How Much Does DLC (Diamond Like Carbon) Coating Cost on Titanium Parts - Compare USA PVD Suppliers
I was first introduced to DLC Coating (Diamond-Like Carbon) by customers of our MARKSMITH Ti Bolt Action Marker when we were investigating different black coatings that could be applied to titanium. The coating needed to be the most durable available, so that it would not wear off. DLC claims to be one of the hardest, most wear-resistant coating that has a very low coefficient of friction.
DLC coating is applied via the PVD process, so most services that offer PVD will also offer DLC. Often they have several different versions of DLC coating depending on your application.
Here's a research paper about the Wear and corrosion properties of diamond like carbon (DLC) coating on stainless steel, CoCrMo and Ti6Al4V substrates
The final appearance of the part after DLC coating will depend on the surface finish prior to coating. The coating is extremely thin, and therefore the part surface finish will show through. I've received some conflicting information from different PVD vendors about the minimum surface finish required for the DLC coating to bond properly to the surface.
UPT-USA said that they could offer several different surface finishes, from a fine bead blast to polished, prior to applying the DLC coating. They knew that the application was primarily cosmetic and that I was interested in a finish that was more matte than shiny.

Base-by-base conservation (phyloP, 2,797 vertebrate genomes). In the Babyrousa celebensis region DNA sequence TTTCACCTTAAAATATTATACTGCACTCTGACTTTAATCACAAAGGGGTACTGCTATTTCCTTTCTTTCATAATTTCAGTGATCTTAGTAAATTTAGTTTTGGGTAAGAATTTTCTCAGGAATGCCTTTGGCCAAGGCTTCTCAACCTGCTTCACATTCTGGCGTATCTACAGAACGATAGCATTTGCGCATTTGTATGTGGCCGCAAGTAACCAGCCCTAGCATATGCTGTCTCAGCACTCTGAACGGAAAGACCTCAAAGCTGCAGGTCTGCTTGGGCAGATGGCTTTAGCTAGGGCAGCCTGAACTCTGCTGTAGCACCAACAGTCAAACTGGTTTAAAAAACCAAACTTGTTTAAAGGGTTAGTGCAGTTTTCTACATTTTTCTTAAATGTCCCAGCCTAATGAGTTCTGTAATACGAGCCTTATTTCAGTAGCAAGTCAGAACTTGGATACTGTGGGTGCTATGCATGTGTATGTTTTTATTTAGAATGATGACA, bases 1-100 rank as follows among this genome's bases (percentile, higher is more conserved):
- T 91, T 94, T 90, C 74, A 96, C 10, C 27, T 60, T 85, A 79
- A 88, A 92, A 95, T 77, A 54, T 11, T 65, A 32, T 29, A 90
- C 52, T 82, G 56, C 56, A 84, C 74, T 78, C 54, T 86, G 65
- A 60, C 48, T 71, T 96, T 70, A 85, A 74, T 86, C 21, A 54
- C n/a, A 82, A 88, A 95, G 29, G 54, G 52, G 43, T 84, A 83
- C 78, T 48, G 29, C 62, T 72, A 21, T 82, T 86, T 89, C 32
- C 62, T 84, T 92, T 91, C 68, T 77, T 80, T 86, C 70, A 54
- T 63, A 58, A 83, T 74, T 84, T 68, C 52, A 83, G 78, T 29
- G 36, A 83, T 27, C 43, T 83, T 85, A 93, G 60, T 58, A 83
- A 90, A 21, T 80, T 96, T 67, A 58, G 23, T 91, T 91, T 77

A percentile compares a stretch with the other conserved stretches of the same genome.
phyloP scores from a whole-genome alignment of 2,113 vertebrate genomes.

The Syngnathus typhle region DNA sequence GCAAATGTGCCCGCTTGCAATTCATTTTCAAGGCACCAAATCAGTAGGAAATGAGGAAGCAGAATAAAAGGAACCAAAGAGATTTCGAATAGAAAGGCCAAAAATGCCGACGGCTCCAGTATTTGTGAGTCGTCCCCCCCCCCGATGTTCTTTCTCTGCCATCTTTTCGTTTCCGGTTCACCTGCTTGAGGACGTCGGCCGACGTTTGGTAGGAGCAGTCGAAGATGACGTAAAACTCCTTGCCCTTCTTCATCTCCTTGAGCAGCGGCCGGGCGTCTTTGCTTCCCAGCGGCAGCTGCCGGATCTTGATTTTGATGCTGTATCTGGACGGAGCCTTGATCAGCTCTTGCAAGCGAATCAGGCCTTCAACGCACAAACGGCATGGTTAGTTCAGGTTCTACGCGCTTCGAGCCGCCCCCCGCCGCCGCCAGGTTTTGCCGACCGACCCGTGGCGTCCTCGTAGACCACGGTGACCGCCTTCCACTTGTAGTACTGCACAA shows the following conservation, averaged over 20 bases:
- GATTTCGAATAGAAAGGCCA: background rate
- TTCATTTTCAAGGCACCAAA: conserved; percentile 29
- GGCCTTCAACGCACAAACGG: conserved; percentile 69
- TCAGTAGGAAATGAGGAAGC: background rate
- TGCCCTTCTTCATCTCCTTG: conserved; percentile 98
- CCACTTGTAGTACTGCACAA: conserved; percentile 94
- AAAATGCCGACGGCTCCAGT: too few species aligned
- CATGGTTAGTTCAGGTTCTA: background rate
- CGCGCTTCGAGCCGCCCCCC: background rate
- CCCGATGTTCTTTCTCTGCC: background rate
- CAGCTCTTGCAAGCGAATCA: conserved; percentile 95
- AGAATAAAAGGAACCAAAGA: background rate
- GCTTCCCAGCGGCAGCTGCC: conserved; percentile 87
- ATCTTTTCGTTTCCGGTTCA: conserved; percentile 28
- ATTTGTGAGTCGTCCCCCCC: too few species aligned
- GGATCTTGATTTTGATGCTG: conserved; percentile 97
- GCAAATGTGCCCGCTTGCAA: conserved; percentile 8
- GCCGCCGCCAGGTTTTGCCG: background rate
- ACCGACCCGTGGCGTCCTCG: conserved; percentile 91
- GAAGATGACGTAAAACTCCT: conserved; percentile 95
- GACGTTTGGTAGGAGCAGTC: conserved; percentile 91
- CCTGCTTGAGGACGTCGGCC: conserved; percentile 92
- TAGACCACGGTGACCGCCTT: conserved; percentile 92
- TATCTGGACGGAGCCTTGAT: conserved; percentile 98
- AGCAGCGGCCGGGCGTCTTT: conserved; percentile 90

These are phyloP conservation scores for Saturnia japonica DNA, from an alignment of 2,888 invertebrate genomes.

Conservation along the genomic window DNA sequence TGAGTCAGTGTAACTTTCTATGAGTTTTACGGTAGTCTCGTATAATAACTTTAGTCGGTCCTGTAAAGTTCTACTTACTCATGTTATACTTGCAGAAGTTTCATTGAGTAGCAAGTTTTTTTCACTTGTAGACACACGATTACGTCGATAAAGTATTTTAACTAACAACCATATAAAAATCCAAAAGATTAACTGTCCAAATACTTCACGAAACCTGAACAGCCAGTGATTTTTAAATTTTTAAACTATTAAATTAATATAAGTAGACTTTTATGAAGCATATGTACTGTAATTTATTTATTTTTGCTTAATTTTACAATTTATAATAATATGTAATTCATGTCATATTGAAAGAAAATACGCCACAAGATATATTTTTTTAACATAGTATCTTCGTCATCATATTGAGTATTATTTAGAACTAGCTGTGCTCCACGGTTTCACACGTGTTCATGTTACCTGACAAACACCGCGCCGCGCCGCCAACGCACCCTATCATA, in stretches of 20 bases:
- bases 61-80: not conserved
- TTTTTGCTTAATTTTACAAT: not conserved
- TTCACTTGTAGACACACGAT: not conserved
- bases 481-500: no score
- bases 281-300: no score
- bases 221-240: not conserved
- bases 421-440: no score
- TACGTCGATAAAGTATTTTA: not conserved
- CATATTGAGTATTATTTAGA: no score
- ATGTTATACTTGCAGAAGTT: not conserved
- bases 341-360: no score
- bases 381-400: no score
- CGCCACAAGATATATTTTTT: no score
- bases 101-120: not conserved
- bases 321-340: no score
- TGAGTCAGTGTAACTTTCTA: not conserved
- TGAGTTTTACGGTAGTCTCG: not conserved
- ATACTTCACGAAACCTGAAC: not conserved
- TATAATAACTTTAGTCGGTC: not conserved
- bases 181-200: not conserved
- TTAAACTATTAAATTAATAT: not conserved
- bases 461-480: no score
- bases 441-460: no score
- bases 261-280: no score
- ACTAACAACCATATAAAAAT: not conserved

These are the surface finishes UPT offered:
Matte Finish - bead blast
Satin Finish - vapor honing
Shiny - Polished
UPT-USA's price quote for 100 small cylindrical pieces was the same as Calico Coatings but did not include pre-finishing the surface to a low roughness like Calico wanted to do. UPT also said that they could only fit 50 or so pieces in the chamber per batch, so they must have a smaller chamber than Calico Coatings who claimed that they could fit much more than 100 pieces per batch.
Calico Coatings said that for proper bonding of the coating, the surface required a finish that had a roughness of less than 5 microinch RA, which according to the chart below is pretty close to a mirror finish. The parts I was quoting with them was the internal piston of the MARKSMITH, and the reason for coating was to create a harder surface with a lower coefficient of friction. Those parts were originally sanded to about 400 grit, which according to the chart is 9 microinch RA, and Calico Coatings did not think that was a good enough surface finish. It's possible that Calico is being more cautious about the surface finish than other PVD service providers so that there are no concerns about the final coating quality or premature wear.
The price quoted by Calico Coatings was the same as UPT-USA, but included the surface finishing to decrease the surface roughness below 5 microinch RA.
Calico said that they could fit many more in the chamber than my 100 piece qty, and therefore price would go down with more.
Richter Precision did not suggest an ideal surface roughness. I told them that the surface finish was about 400 grit, and they seemed fine with that. Richter Precision's quote was also about 40% less expensive than the others.